Atrocity’s Archives: The Remnants of Transitional Justice in Rwanda

Tonights speaker was Julia Viebach, who currently has an exhibition at the Pitt Rivers Museum in Oxford on the Rwandan Genocide of 1994.


Julia Viebach is a researcher in the Centre for Criminology at the Faculty of Law at the University of Oxford.

For the last three years she has been funded by a Leverhulme Trust fellowship and her work has focused on Rwanda, looking at how the country has dealt with the genocide of 1994. Her project “Atrocity’s Archives: The Remnants of Transitional Justice in Rwanda” investigates and compares the legal archival documents of the local Rwandan Gacaca Courts with those of the International Criminal Tribunal for Rwanda (ICTR).

An exhibition of her photos was launched at the Pitt Rivers Museum on Saturday 21st April (until end September).

In 1994, and as part of the war in Rwanda, over 1 million people were killed in 100 days. The Tutsi were hacked apart and dumped in latrines or mass graves. Some killed their own family members, others their neighbours. The atrocity destroyed individual and social bonds. Since then, 300 memorial sites have been developed. These include human bodies and bones. Every April there is a mourning memorial period. The Authoritarian regime which is now in control at least has brought peace.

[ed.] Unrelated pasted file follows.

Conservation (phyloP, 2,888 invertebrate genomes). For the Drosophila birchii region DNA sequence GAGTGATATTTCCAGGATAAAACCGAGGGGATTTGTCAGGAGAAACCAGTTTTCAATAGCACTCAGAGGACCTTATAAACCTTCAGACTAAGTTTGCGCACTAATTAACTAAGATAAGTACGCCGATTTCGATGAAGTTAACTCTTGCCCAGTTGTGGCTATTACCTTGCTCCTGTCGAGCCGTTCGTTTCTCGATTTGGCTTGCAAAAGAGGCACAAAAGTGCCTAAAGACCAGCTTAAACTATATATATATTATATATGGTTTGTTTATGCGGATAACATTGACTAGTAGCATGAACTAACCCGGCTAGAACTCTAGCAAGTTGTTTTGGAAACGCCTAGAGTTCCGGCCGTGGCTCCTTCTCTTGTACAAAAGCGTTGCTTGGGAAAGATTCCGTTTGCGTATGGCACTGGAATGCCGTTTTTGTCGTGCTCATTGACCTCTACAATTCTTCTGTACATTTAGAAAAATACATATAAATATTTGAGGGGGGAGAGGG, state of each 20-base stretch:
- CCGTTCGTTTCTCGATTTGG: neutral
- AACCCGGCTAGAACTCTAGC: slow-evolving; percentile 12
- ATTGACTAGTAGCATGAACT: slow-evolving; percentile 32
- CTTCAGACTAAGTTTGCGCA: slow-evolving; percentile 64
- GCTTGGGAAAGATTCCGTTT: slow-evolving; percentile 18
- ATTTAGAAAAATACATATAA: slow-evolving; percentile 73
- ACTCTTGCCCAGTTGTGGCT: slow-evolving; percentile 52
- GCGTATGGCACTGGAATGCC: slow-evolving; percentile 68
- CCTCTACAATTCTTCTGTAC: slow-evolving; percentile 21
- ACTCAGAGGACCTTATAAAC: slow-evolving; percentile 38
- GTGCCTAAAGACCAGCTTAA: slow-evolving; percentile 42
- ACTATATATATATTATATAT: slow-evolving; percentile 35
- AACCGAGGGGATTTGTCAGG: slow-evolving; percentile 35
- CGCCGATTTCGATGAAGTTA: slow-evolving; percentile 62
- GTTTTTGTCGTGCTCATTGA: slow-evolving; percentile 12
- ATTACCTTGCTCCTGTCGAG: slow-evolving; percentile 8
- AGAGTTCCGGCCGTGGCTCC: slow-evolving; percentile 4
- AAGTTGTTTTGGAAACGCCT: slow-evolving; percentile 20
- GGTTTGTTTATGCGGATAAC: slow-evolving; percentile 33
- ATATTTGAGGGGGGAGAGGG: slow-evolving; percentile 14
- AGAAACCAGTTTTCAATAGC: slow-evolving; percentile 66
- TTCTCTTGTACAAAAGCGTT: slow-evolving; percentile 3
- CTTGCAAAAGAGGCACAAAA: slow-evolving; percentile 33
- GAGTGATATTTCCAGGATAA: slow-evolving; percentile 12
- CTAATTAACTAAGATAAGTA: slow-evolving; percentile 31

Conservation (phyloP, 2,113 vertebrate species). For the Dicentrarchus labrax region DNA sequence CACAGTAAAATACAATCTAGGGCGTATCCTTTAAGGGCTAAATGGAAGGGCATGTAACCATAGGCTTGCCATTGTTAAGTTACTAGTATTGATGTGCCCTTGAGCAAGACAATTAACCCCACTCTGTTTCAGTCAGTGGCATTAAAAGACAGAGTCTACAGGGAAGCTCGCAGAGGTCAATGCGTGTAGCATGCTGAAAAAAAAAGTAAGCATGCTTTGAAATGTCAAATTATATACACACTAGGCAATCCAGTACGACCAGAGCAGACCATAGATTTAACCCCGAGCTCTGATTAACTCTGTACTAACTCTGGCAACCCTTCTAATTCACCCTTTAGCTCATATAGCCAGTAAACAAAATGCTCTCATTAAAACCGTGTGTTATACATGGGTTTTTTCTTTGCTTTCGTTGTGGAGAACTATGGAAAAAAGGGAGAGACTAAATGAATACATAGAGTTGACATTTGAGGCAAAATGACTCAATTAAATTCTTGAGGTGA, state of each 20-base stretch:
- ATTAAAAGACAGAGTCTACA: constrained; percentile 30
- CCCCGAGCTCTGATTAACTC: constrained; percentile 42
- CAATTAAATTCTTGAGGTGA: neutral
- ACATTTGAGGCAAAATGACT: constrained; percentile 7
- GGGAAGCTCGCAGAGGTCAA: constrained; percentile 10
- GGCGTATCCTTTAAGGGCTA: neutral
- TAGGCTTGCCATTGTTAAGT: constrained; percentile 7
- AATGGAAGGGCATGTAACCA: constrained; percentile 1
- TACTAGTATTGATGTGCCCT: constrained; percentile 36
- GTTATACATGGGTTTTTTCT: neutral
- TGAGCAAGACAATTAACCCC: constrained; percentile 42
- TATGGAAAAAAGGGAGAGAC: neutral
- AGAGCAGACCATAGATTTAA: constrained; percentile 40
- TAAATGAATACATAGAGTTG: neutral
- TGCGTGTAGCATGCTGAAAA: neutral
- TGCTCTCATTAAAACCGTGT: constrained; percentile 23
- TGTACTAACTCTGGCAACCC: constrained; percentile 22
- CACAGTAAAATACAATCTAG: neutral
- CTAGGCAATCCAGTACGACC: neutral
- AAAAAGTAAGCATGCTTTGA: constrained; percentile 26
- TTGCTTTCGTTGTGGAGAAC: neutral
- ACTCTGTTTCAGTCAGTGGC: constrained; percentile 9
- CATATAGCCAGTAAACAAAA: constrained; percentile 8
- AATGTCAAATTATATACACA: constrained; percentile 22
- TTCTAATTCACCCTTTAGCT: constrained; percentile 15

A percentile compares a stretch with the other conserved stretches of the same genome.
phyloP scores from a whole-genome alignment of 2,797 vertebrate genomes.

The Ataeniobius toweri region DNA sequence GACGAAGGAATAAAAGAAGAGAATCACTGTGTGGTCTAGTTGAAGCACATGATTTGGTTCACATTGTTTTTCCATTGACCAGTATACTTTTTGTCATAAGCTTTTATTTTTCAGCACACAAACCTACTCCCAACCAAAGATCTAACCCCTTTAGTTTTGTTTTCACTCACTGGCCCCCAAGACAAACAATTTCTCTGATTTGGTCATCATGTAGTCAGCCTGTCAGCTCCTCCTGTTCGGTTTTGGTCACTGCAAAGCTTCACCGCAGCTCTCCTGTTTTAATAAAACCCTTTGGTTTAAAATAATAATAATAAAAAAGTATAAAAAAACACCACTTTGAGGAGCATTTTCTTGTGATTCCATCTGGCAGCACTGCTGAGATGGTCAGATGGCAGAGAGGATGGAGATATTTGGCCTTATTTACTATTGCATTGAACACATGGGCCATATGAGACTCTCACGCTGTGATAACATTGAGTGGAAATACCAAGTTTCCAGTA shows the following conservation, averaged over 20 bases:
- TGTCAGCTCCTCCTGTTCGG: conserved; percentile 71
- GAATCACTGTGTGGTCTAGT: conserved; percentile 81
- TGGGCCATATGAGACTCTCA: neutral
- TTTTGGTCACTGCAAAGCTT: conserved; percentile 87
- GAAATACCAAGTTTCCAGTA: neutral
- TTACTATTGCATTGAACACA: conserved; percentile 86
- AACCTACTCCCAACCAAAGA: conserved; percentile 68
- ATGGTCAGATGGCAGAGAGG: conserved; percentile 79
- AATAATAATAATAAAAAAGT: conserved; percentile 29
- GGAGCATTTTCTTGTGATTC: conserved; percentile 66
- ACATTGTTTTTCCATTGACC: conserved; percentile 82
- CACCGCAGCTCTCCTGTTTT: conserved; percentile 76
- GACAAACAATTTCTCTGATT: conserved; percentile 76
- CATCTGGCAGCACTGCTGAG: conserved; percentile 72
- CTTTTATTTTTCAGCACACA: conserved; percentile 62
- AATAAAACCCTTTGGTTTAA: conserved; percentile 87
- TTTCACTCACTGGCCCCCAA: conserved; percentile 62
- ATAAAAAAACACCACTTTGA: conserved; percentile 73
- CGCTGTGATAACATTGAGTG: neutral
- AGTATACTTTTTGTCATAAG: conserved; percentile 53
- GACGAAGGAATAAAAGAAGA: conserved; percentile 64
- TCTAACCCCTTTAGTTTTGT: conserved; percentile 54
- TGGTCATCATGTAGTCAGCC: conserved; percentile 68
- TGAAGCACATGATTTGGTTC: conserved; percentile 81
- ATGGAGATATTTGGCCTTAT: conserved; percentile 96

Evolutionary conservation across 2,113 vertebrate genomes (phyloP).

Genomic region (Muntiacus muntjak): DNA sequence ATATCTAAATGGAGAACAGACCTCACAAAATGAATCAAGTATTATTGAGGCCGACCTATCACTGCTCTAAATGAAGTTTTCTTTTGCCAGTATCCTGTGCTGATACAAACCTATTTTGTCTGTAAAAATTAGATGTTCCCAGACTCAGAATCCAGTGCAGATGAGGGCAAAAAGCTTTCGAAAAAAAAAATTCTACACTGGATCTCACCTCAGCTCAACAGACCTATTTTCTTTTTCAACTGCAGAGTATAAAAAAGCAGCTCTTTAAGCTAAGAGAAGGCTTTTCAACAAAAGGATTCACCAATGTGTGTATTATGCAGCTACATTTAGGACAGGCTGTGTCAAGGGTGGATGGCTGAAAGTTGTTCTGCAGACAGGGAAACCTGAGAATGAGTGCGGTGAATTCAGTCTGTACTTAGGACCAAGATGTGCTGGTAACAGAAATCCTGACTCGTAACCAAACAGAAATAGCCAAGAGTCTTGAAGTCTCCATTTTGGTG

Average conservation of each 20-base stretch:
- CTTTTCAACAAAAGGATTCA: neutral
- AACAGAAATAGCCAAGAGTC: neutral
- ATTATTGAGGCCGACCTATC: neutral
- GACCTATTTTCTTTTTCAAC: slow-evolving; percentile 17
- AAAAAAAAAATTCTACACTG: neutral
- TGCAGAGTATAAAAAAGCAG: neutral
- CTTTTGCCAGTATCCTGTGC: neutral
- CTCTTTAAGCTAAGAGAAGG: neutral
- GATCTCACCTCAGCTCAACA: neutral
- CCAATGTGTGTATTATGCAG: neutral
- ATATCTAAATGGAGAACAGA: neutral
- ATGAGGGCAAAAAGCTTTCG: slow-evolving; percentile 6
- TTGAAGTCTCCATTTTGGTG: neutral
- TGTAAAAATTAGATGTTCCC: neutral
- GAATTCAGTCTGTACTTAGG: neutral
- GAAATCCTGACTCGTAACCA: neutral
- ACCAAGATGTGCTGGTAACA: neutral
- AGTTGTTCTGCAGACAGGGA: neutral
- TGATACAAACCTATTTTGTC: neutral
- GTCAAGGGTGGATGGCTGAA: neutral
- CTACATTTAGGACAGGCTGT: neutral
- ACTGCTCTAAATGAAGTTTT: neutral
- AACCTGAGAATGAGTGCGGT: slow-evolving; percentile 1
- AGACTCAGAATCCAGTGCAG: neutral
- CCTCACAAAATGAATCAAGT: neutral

Julia is from Germany, so became aware of the Holocaust issues, and then decided to research the Rwandan Genocide. She is researching the types of memorials and their effect on transitional justice, using interviews, group discussions, observations and testimony. For example, the caretaker of the memorials say it gives them and the dead dignity, and survivors have a twisted view of time (time-reversal).

Her exhibition uses grey (the colour of mourning in Rwanda) and images of their textiles together with photos of memorials and quotes.She aims to educate about what happened there and the dangers of xenophobia,  without shocking the audience.

In the questions and answers section, it was acknowledged that future generations are those who will ask questions of the older generations. It will take time, as the survives feel guilt at surviving, so must forgive themselves before forgiving those who murdered.

President Richie presented Julia with a thank you gift.